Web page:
Menstruation, period, ‘that time of the month’ – regardless of what you call it, this is a monthly event no woman really looks forward to. This is an unpleasant time that can include crying hysterically because your partner brought home the WRONG chocolate, becoming irritated at anyone lucky enough to cross your path, the urge to eat everything in arms reach, and wanting to take the whole week off work because it feels like there is a small dinosaur clawing away at your uterus (cramps are a killer!). Have I sold you on the joys of womanhood yet?
In addition to the lovely events listed above, many women also experience symptoms similar to those with IBS during menstruation. This includes bloating, diarrhoea, constipation, stomach cramps, and flatulence. So does this mean women with IBS experience more severe symptoms during their period?
IBS symptoms during menstruation
Just when you think that time of the month can’t get any worse, for some it can. Unfortunately, many women with IBS experience more frequent and more severe IBS symptoms during menstruation. Around the time of their period, many women also report being more sensitive to trigger foods – such as FODMAPs. Menstrual cramps themselves may also be more painful for women with IBS. This is all likely due to hormonal changes experienced at different stages of the menstrual cycle.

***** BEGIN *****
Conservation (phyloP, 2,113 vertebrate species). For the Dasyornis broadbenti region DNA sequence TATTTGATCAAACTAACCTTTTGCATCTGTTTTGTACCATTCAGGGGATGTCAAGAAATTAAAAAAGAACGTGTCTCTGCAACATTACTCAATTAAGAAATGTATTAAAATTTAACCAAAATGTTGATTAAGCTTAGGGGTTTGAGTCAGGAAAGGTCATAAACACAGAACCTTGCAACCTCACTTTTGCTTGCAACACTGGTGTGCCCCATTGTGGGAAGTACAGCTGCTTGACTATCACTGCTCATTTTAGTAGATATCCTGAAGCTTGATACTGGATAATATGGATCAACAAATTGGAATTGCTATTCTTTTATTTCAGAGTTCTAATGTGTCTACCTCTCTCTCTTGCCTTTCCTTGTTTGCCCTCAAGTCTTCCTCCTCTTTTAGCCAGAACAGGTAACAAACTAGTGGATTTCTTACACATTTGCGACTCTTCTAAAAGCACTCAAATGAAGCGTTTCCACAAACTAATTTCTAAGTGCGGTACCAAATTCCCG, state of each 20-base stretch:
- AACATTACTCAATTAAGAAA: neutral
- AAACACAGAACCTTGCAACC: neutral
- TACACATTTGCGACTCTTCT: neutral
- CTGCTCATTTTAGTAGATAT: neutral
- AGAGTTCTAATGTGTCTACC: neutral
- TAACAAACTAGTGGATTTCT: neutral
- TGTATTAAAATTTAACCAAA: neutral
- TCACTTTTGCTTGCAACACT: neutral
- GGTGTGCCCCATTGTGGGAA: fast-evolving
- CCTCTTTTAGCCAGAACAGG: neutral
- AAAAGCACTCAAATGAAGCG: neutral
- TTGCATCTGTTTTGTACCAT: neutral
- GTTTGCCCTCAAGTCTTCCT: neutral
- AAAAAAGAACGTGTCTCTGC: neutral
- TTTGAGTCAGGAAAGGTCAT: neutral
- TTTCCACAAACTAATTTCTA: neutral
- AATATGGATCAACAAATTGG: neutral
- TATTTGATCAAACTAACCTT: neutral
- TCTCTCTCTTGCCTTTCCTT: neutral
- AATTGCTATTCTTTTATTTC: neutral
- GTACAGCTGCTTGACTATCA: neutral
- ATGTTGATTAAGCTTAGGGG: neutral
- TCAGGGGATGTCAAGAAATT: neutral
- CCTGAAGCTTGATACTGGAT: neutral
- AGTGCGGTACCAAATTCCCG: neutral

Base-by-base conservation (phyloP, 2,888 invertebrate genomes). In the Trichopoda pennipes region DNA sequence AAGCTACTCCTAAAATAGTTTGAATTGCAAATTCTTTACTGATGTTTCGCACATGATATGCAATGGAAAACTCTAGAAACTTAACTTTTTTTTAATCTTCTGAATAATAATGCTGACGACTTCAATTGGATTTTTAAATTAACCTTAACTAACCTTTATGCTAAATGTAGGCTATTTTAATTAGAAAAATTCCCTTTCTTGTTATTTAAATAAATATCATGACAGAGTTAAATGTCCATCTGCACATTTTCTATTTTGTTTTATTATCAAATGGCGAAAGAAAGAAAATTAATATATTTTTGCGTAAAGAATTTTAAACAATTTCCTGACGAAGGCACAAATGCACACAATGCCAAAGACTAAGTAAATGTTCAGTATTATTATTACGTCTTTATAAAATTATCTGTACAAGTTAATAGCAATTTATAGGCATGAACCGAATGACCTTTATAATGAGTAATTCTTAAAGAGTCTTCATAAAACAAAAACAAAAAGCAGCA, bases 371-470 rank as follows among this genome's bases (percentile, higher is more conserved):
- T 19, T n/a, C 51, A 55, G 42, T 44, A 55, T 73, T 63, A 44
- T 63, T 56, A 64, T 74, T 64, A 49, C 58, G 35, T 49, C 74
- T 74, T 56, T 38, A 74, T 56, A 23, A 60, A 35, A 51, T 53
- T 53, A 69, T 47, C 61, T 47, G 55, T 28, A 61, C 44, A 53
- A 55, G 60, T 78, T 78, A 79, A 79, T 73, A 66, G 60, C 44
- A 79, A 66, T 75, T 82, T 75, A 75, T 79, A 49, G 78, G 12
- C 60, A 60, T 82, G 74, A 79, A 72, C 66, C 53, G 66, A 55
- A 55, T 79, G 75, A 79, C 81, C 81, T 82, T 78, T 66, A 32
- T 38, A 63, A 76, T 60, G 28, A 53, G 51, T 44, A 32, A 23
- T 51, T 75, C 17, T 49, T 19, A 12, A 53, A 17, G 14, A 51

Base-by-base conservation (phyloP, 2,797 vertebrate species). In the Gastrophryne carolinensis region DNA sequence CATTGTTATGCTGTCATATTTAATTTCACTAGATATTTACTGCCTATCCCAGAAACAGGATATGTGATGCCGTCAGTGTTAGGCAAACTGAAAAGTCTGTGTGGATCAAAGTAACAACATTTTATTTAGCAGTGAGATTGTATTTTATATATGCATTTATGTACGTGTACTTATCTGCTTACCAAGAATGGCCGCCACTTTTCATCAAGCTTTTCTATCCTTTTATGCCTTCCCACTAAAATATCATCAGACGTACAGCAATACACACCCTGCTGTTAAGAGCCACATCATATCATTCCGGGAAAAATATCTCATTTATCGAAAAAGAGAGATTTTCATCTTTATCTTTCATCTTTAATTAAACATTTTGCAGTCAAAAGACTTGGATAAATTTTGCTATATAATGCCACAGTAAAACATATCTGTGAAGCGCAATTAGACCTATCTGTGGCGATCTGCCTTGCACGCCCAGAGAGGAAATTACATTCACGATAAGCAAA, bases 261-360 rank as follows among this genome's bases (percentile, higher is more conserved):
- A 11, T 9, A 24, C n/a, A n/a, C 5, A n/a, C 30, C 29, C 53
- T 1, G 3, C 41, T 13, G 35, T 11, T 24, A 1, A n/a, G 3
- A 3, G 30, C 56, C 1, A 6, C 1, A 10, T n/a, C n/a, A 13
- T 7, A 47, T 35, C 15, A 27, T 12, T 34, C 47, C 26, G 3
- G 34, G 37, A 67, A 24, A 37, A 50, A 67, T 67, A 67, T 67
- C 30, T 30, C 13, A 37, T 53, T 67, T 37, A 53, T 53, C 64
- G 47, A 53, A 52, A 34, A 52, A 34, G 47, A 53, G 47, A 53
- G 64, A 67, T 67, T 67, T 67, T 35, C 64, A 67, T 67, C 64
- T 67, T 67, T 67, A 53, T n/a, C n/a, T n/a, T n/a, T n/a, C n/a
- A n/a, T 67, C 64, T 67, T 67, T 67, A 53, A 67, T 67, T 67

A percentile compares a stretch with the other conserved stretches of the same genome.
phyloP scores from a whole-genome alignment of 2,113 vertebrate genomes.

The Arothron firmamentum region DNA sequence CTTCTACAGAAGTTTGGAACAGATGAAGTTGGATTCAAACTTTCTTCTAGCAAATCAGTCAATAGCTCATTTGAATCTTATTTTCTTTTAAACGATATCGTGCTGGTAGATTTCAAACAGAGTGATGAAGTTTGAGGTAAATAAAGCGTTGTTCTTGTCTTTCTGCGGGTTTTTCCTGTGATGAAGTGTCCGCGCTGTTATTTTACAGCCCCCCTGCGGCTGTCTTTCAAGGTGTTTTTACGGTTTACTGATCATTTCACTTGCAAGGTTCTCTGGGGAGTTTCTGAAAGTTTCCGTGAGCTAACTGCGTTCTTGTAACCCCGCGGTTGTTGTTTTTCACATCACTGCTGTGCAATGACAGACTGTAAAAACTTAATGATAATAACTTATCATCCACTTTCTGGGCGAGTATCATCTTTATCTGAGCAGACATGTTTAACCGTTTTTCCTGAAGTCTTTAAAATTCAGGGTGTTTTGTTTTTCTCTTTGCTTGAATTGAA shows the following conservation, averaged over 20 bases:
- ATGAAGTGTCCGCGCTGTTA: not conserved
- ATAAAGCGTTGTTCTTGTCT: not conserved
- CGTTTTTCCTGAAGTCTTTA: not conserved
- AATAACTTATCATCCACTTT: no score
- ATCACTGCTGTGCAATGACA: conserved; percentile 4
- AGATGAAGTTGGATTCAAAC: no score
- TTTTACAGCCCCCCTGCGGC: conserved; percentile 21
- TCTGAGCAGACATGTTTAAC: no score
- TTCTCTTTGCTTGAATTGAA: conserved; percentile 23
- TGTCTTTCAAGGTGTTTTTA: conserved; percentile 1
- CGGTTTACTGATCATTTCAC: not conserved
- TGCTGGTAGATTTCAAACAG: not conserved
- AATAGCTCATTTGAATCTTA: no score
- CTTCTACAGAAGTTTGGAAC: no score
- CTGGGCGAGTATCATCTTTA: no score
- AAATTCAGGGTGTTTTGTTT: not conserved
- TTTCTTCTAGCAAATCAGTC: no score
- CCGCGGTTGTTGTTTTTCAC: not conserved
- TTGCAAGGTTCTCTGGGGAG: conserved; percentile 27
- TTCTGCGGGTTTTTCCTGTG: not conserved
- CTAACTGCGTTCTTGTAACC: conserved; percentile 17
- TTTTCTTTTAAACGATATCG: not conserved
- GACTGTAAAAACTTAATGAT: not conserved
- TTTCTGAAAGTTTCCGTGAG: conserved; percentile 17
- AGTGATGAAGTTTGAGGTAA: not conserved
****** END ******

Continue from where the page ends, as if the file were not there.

Managing IBS around that time of the month
There are a few strategies you can put in place to try improve IBS symptom management during menstruation:
- Be extra cautious with following a low FODMAP diet. Even if you have found some FODMAPs don’t really trigger your symptoms, it may be a good idea to minimise your intake of these around the time of your period when your sensitivity may be higher.
- Exercise! Whether it be a scenic walk/run, a gym session, or playing sport – exercise is great for symptom management for both IBS and menstruation.
- Avoid high intakes of alcohol, caffeine and high fat foods during menstruation. High intakes of these are all known to trigger gut symptoms in susceptible individuals, particularly those with IBS. Try not to go overboard around the time of your period.
- Relax with a heat pack/hot water bottle. This can be great for reducing the severity of both menstrual cramps and stomach pain.
- Keep a diary! Log when you get your period each month and record the days where symptoms are worse. Some women find symptoms worsen before bleeding, others during, and others afterwards. Logging a diary can help prepare for symptom management in the future, as you will have an idea of when you’re likely to experience them.
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